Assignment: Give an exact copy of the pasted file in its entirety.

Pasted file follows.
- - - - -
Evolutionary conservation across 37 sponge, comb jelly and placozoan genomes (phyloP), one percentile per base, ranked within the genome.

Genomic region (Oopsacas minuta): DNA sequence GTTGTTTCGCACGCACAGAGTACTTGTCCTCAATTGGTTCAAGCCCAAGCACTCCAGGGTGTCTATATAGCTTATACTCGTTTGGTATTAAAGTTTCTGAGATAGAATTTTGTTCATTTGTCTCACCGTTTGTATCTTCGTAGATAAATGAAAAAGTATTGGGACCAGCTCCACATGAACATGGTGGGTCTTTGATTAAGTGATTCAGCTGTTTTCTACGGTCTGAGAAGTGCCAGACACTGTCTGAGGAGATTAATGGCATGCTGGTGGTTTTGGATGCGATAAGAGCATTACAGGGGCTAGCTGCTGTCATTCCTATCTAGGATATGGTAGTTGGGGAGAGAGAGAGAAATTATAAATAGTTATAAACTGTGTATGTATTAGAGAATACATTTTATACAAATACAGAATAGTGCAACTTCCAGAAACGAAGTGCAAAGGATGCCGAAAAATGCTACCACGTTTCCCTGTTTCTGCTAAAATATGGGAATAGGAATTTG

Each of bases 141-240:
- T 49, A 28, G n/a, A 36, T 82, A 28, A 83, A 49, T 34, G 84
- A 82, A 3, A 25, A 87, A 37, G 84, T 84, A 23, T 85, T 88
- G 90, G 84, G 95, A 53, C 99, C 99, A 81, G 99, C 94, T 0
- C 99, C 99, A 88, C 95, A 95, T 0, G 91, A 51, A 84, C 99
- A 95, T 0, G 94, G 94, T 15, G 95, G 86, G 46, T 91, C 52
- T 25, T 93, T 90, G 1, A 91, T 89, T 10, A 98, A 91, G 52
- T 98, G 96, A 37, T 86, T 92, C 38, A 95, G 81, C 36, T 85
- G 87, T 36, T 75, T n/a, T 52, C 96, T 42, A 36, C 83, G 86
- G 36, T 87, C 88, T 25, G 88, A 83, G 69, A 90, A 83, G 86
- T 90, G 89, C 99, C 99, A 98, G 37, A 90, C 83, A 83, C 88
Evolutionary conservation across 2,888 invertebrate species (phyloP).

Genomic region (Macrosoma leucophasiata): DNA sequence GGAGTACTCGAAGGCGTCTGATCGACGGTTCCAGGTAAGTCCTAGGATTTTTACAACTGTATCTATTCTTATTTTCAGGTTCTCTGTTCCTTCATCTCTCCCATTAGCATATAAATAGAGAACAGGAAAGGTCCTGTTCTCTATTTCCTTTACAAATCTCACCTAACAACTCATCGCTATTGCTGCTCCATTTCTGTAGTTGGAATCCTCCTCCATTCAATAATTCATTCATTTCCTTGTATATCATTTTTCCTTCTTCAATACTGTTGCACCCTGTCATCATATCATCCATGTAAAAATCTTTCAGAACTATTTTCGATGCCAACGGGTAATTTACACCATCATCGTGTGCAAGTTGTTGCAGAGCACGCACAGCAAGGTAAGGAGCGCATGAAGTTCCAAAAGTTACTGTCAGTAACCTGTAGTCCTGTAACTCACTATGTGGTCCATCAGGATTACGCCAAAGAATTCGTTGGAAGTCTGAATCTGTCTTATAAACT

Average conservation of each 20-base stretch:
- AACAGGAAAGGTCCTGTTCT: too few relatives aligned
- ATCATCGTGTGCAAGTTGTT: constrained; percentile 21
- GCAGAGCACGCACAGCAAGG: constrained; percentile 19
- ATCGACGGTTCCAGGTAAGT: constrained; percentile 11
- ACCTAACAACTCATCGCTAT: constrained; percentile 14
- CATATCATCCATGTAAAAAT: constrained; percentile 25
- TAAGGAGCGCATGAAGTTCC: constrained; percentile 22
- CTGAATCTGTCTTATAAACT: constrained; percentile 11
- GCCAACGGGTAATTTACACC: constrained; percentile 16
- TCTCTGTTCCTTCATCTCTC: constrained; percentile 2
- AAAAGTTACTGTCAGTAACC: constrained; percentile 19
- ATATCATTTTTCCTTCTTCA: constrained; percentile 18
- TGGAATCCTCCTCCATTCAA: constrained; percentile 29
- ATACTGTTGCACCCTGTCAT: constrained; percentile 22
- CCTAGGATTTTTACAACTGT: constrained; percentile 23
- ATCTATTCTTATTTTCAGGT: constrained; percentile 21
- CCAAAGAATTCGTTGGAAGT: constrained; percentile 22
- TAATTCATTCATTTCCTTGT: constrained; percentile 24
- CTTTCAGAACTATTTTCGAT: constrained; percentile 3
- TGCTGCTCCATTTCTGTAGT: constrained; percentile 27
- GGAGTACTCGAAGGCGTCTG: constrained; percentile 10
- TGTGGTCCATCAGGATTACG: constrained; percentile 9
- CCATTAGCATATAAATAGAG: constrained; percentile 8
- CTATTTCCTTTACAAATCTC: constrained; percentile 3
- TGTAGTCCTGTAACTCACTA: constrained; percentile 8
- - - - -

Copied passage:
Evolutionary conservation across 37 sponge, comb jelly and placozoan genomes (phyloP), one percentile per base, ranked within the genome.

Genomic region (Oopsacas minuta): DNA sequence GTTGTTTCGCACGCACAGAGTACTTGTCCTCAATTGGTTCAAGCCCAAGCACTCCAGGGTGTCTATATAGCTTATACTCGTTTGGTATTAAAGTTTCTGAGATAGAATTTTGTTCATTTGTCTCACCGTTTGTATCTTCGTAGATAAATGAAAAAGTATTGGGACCAGCTCCACATGAACATGGTGGGTCTTTGATTAAGTGATTCAGCTGTTTTCTACGGTCTGAGAAGTGCCAGACACTGTCTGAGGAGATTAATGGCATGCTGGTGGTTTTGGATGCGATAAGAGCATTACAGGGGCTAGCTGCTGTCATTCCTATCTAGGATATGGTAGTTGGGGAGAGAGAGAGAAATTATAAATAGTTATAAACTGTGTATGTATTAGAGAATACATTTTATACAAATACAGAATAGTGCAACTTCCAGAAACGAAGTGCAAAGGATGCCGAAAAATGCTACCACGTTTCCCTGTTTCTGCTAAAATATGGGAATAGGAATTTG

Each of bases 141-240:
- T 49, A 28, G n/a, A 36, T 82, A 28, A 83, A 49, T 34, G 84
- A 82, A 3, A 25, A 87, A 37, G 84, T 84, A 23, T 85, T 88
- G 90, G 84, G 95, A 53, C 99, C 99, A 81, G 99, C 94, T 0
- C 99, C 99, A 88, C 95, A 95, T 0, G 91, A 51, A 84, C 99
- A 95, T 0, G 94, G 94, T 15, G 95, G 86, G 46, T 91, C 52
- T 25, T 93, T 90, G 1, A 91, T 89, T 10, A 98, A 91, G 52
- T 98, G 96, A 37, T 86, T 92, C 38, A 95, G 81, C 36, T 85
- G 87, T 36, T 75, T n/a, T 52, C 96, T 42, A 36, C 83, G 86
- G 36, T 87, C 88, T 25, G 88, A 83, G 69, A 90, A 83, G 86
- T 90, G 89, C 99, C 99, A 98, G 37, A 90, C 83, A 83, C 88
Evolutionary conservation across 2,888 invertebrate species (phyloP).

Genomic region (Macrosoma leucophasiata): DNA sequence GGAGTACTCGAAGGCGTCTGATCGACGGTTCCAGGTAAGTCCTAGGATTTTTACAACTGTATCTATTCTTATTTTCAGGTTCTCTGTTCCTTCATCTCTCCCATTAGCATATAAATAGAGAACAGGAAAGGTCCTGTTCTCTATTTCCTTTACAAATCTCACCTAACAACTCATCGCTATTGCTGCTCCATTTCTGTAGTTGGAATCCTCCTCCATTCAATAATTCATTCATTTCCTTGTATATCATTTTTCCTTCTTCAATACTGTTGCACCCTGTCATCATATCATCCATGTAAAAATCTTTCAGAACTATTTTCGATGCCAACGGGTAATTTACACCATCATCGTGTGCAAGTTGTTGCAGAGCACGCACAGCAAGGTAAGGAGCGCATGAAGTTCCAAAAGTTACTGTCAGTAACCTGTAGTCCTGTAACTCACTATGTGGTCCATCAGGATTACGCCAAAGAATTCGTTGGAAGTCTGAATCTGTCTTATAAACT

Average conservation of each 20-base stretch:
- AACAGGAAAGGTCCTGTTCT: too few relatives aligned
- ATCATCGTGTGCAAGTTGTT: constrained; percentile 21
- GCAGAGCACGCACAGCAAGG: constrained; percentile 19
- ATCGACGGTTCCAGGTAAGT: constrained; percentile 11
- ACCTAACAACTCATCGCTAT: constrained; percentile 14
- CATATCATCCATGTAAAAAT: constrained; percentile 25
- TAAGGAGCGCATGAAGTTCC: constrained; percentile 22
- CTGAATCTGTCTTATAAACT: constrained; percentile 11
- GCCAACGGGTAATTTACACC: constrained; percentile 16
- TCTCTGTTCCTTCATCTCTC: constrained; percentile 2
- AAAAGTTACTGTCAGTAACC: constrained; percentile 19
- ATATCATTTTTCCTTCTTCA: constrained; percentile 18
- TGGAATCCTCCTCCATTCAA: constrained; percentile 29
- ATACTGTTGCACCCTGTCAT: constrained; percentile 22
- CCTAGGATTTTTACAACTGT: constrained; percentile 23
- ATCTATTCTTATTTTCAGGT: constrained; percentile 21
- CCAAAGAATTCGTTGGAAGT: constrained; percentile 22
- TAATTCATTCATTTCCTTGT: constrained; percentile 24
- CTTTCAGAACTATTTTCGAT: constrained; percentile 3
- TGCTGCTCCATTTCTGTAGT: constrained; percentile 27
- GGAGTACTCGAAGGCGTCTG: constrained; percentile 10
- TGTGGTCCATCAGGATTACG: constrained; percentile 9
- CCATTAGCATATAAATAGAG: constrained; percentile 8
- CTATTTCCTTTACAAATCTC: constrained; percentile 3
- TGTAGTCCTGTAACTCACTA: constrained; percentile 8